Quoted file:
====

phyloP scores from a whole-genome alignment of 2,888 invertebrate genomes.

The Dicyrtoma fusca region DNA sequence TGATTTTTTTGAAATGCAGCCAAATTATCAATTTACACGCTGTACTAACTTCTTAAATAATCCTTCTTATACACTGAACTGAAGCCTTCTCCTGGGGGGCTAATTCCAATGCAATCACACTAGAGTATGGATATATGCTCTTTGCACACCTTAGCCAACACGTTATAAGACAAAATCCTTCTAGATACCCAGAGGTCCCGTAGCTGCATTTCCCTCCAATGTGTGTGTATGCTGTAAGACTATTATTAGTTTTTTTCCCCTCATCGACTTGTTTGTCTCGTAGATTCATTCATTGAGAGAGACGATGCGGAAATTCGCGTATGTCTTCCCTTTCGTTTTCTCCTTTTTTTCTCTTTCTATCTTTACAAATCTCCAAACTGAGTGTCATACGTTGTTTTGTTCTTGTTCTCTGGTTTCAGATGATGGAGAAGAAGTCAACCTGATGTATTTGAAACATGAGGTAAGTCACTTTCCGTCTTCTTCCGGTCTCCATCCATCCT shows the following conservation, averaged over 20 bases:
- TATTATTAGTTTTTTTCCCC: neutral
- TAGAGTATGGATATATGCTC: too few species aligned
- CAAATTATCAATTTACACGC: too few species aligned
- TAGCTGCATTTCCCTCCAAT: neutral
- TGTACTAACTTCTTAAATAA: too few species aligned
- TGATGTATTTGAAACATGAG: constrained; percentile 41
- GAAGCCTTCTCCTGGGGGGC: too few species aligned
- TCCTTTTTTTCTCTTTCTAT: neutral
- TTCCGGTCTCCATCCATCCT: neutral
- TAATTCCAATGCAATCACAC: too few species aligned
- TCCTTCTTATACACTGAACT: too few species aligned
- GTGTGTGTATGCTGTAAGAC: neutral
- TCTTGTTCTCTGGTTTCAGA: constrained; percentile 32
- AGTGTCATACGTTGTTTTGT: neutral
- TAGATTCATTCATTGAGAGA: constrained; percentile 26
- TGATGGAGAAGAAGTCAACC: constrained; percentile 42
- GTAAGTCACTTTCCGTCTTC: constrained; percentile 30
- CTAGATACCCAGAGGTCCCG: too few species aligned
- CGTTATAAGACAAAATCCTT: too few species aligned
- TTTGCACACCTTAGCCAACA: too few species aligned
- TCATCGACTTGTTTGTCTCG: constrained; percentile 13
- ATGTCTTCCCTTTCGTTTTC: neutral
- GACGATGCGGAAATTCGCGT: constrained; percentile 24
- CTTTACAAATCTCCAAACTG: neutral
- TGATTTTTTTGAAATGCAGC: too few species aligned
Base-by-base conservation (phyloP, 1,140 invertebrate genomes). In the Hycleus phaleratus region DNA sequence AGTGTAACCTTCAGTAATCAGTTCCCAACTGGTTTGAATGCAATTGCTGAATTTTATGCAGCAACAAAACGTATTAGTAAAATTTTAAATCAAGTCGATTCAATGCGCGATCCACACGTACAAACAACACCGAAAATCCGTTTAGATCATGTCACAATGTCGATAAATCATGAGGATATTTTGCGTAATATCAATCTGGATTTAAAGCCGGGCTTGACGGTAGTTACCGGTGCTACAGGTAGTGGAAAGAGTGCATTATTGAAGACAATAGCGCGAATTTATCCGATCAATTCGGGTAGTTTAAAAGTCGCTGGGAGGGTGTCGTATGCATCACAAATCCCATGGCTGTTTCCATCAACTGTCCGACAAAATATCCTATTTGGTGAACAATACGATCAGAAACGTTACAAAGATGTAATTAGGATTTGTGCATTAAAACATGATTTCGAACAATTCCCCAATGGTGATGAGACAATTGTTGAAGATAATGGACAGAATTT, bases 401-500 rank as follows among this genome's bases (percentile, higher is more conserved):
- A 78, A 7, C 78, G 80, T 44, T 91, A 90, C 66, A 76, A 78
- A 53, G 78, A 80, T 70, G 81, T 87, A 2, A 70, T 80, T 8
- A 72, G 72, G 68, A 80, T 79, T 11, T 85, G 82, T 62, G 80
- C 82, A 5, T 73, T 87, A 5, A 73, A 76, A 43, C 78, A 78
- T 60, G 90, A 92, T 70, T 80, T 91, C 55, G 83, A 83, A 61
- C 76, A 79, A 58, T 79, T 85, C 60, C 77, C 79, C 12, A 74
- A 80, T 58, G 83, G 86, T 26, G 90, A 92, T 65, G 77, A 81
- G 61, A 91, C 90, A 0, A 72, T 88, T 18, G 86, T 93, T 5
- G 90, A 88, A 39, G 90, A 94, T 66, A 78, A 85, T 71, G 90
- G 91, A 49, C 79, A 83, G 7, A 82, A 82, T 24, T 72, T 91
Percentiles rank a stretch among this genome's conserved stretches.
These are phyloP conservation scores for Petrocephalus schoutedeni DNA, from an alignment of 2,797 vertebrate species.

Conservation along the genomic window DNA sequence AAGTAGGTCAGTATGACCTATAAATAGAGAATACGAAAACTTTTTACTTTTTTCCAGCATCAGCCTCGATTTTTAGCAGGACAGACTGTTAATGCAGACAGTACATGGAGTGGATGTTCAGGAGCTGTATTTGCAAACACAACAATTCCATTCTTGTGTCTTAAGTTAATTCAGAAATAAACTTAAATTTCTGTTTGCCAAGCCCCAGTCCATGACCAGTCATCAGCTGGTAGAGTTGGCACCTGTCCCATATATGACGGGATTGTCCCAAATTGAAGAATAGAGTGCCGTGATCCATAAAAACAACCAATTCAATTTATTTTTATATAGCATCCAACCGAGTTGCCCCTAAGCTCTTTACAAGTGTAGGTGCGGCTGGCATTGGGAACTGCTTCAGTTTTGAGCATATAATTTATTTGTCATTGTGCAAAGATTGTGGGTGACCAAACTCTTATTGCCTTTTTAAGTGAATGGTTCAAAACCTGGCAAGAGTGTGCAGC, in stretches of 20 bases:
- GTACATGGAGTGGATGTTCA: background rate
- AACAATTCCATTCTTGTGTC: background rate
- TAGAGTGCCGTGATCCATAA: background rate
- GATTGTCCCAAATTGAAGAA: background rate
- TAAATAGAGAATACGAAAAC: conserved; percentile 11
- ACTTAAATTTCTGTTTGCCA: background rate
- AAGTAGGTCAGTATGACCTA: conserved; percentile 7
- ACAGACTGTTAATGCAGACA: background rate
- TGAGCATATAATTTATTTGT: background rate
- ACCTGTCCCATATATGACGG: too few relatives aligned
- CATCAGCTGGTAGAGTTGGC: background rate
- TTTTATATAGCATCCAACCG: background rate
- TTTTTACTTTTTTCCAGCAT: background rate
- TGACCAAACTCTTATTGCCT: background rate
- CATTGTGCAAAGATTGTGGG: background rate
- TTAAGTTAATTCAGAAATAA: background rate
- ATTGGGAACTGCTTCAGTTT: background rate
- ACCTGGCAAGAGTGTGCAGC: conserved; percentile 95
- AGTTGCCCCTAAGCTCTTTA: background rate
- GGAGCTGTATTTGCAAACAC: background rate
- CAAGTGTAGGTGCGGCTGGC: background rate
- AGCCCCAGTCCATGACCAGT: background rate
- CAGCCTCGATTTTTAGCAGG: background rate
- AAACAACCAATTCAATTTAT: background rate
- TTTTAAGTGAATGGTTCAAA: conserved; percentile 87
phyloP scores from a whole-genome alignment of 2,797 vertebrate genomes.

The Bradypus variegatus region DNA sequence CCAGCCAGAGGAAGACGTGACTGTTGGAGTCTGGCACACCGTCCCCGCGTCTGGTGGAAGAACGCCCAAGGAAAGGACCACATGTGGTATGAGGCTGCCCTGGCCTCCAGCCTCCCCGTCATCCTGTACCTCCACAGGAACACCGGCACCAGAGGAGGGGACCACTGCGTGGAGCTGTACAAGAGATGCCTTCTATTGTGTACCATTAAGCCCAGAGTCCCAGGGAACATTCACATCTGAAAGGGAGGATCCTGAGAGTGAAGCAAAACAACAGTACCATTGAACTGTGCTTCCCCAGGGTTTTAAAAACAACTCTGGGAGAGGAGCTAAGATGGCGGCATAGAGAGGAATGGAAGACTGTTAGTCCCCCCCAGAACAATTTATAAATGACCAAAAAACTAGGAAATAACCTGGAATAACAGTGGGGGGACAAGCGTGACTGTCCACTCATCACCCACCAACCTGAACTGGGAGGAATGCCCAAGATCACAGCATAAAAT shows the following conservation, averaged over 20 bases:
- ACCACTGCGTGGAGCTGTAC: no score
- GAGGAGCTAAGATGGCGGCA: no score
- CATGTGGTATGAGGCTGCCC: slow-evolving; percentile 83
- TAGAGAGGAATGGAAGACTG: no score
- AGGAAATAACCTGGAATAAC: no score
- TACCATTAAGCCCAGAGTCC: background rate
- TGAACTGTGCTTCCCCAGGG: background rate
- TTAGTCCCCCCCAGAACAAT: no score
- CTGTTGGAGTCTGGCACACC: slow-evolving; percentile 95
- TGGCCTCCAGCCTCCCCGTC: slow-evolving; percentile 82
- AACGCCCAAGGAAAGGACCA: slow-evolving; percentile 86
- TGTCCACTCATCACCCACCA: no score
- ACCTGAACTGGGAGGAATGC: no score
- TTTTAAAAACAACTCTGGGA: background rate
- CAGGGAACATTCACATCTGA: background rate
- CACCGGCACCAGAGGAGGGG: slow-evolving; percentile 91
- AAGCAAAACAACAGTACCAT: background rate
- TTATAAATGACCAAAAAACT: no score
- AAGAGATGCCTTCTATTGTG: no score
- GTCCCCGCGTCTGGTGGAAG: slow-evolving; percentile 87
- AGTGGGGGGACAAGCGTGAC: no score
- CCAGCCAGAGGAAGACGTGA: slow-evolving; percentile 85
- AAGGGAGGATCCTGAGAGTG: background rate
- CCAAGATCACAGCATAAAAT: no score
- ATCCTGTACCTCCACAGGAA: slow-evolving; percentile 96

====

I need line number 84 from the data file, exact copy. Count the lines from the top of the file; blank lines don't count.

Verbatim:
- CACCGGCACCAGAGGAGGGG: slow-evolving; percentile 91